YOU ARE HERE: LAT HomeCollections

The First Family of TV

Television* 'Ozzie and Harriet' went on the air 50 years ago today, forming the template for sitcoms from 'Father Knows Best' to 'The Simpsons.'


On a Friday night 50 years ago today, amid some anxiety from ABC executives about the show's appeal, "The Adventures of Ozzie and Harriet" was televised for the first time. They needn't have worried; it stayed on the air for 14 years, setting a record for the longest-running family sitcom.

It's a record that will be tied when "The Simpsons" returns to Fox for its 14th season next month. Even if "The Simpsons" beats the longevity record, it's currently 144 episodes shy of "Ozzie and Harriet's" 435. Anyway, "Ozzie and Harriet" had been a weekly series on radio for eight years before it jumped to TV. (The radio show continued until 1954.)

Obviously, those numbers reflect one of the most popular shows ever. "Ozzie and Harriet" did not quite invent the family TV sitcom--there were others present at the creation, such as "The Stu Erwin Show," which aired from 1950 to 1955--but it created the mold for what we think of as "family sitcom," from which were cast such solid ingots as "Father Knows Best" and "Leave It to Beaver," right up to such variations on the theme as "Malcolm in the Middle" and, yes, "The Simpsons."

In addition to its longevity, it also has been one of the most mocked, derided and parodied shows, with comics noting Ozzie's seemingly invisible job.

He may have been the butt of jokes, but by any measure the most important ingredient in the show's durable success would have to have been Oswald George Nelson, an extremely savvy and industrious businessman and entertainer. Born March 20, 1906, in Jersey City, N.J., he was an Eagle Scout by age 13. He graduated from Rutgers University, where he was a star quarterback, and attended law school, but he quickly abandoned law for music when the dance band he had formed in college began to enjoy success.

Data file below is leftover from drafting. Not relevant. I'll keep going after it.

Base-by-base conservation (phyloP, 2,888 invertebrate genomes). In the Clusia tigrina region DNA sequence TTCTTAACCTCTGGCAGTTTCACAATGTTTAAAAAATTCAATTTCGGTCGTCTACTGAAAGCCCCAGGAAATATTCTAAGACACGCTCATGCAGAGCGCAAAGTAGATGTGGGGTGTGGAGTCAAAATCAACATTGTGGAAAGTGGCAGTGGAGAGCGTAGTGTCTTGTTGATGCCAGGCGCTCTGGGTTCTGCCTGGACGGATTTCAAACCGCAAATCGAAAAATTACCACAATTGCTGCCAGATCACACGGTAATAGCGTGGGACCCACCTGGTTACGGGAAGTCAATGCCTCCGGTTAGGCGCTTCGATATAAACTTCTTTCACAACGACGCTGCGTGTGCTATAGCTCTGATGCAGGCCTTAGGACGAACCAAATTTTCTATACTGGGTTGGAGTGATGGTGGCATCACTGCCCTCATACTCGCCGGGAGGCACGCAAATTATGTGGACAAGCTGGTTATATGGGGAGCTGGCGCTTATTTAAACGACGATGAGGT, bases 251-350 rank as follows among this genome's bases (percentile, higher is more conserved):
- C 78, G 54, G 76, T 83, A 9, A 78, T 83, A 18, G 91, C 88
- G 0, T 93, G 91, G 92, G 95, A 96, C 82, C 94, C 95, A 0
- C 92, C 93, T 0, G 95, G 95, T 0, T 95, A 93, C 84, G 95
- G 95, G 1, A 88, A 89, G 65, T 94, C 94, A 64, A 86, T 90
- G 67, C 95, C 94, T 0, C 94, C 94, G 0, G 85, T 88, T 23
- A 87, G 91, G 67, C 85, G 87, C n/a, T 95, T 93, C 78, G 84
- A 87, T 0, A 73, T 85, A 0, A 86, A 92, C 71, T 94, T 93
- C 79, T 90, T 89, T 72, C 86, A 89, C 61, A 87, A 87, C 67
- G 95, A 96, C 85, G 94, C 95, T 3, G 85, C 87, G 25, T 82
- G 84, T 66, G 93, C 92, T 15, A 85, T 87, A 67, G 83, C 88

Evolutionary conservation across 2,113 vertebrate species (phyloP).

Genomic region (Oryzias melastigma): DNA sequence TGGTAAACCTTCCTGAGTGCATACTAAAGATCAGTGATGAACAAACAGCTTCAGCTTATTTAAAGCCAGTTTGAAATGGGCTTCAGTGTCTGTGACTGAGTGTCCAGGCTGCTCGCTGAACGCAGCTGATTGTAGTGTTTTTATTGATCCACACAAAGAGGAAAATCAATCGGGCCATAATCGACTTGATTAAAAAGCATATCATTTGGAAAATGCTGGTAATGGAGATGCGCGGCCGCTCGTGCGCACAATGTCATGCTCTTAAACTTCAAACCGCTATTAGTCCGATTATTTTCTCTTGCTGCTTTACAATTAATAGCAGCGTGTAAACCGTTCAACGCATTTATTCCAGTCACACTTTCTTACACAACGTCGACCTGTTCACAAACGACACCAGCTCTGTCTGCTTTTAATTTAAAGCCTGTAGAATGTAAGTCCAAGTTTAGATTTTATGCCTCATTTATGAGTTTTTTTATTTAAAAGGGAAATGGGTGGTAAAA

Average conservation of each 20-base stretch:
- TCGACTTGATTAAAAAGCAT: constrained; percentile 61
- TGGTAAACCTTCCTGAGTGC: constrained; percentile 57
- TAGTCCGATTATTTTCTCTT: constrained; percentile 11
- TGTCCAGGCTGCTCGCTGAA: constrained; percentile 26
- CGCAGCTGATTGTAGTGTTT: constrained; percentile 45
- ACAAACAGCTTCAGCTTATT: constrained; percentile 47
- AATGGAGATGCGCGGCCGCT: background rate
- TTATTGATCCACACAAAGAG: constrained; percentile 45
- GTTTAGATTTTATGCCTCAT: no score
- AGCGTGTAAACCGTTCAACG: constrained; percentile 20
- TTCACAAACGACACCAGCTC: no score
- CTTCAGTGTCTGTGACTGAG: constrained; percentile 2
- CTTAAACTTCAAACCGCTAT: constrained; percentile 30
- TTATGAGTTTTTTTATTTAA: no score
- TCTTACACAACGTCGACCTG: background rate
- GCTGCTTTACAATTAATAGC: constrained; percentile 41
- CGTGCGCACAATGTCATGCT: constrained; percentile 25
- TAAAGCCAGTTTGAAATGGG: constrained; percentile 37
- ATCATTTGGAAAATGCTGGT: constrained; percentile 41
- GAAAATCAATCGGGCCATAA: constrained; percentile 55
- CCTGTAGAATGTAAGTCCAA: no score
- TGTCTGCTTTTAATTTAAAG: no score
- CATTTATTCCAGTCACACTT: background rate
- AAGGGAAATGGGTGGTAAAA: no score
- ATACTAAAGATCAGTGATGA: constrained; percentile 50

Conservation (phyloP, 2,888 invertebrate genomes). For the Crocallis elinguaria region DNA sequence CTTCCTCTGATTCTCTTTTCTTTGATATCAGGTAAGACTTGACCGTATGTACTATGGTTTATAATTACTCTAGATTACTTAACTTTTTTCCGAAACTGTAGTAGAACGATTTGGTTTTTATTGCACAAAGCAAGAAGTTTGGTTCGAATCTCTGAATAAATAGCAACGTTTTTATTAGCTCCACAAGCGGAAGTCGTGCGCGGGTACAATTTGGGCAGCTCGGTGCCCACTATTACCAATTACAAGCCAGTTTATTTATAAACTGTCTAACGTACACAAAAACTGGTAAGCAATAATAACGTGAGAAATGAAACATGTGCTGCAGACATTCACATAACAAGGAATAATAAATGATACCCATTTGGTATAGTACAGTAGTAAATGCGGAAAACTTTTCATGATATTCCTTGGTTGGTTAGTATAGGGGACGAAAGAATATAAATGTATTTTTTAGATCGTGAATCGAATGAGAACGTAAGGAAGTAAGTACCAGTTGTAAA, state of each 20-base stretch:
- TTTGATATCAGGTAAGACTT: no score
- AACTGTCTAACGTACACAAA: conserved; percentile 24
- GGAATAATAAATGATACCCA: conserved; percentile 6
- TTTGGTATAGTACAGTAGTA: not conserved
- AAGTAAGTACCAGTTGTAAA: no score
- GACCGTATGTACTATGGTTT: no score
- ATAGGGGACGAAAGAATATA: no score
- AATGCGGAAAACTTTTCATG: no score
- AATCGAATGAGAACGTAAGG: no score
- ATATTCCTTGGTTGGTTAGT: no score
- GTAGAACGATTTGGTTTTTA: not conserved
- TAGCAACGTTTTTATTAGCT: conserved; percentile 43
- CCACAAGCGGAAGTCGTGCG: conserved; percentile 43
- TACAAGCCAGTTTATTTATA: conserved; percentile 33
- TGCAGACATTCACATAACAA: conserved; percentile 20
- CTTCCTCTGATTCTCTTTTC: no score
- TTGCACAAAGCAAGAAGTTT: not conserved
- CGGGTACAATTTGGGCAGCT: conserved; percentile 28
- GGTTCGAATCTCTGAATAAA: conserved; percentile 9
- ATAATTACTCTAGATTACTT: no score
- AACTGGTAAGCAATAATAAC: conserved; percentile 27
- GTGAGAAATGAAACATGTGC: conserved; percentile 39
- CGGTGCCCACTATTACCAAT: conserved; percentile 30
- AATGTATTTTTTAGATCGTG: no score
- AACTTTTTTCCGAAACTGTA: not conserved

Mix in the next ingredient: Peggy Lou Snyder. Born in Des Moines on July 18, 1909, she took the name Harriet Hilliard when she began in vaudeville. She joined Ozzie's band in 1932, becoming only the second female vocalist featured in a big band (the first was Mildred Bailey, with Paul Whiteman), and they expanded their success with recordings. She also joined Ozzie in marriage, in October 1935. Their first son, David Ozzie, was born in 1936, followed by Eric Hilliard (Ricky) in 1940.

By this time, the late 1930s and early '40s, Harriet, and then both of them, began appearing in movies. By this time too, the touring dance band was in decline. In 1941, the Nelsons moved from New Jersey to Hollywood, where Ozzie became bandleader for Red Skelton's radio program, on which Harriet sang and played several roles.

The sea change came in 1944: CBS offered the Nelsons their own radio show. On Oct. 8 (the couple's ninth wedding anniversary), listeners first heard the chirpy, upbeat opening that people who today are of Social Security age probably still can recall: "From Hollywood--International Silver Co., creators of International Sterling, presents 'The Adventures of Ozzie and Harriet,' starring America's favorite young couple, Ozzie Nelson and Harriet Hilliard!"

Bemused and Out of Sync

Centered on the couple's real-life personalities, the show initially dealt with the comic trials of a bandleader and his family. Gradually, the content and format developed that would remain essentially unchanged for the next two decades: Ozzie hesitant, bemused and out of sync with what was going on around him, Harriet--like all succeeding sitcom moms--the solid rock of their little universe.

Only when the boys reached their later teens, and especially when Ricky began singing and playing rock 'n' roll on the TV show, did their universe begin to expand and then come apart. At first, the boys were only in the background, mentioned but not heard. When their characters were given speaking roles, they were played by professional child actors. Finally in January 1949, with both of them jealous of their performing counterparts, David and Ricky took over their own roles.

They were a hit, especially brash, effervescent, irrepressible Ricky, responding to the straight lines fed him by his stolid, slightly boring older brother. Ricky's famous catchphrase, "I don't mess around, boy," was thought up by Ozzie's brother, Don, a staff writer.

Ozzie, who almost continuously throughout the family's broadcast history took on the roles of writer, producer and director, didn't mess around, either. Television had poked its head above the horizon, and he was determined to be part of what he was sure was entertainment's future. In 1952, he made "Here Come the Nelsons," their only movie, to pave the way and prove to TV executives that the Nelsons were photogenic.

Los Angeles Times Articles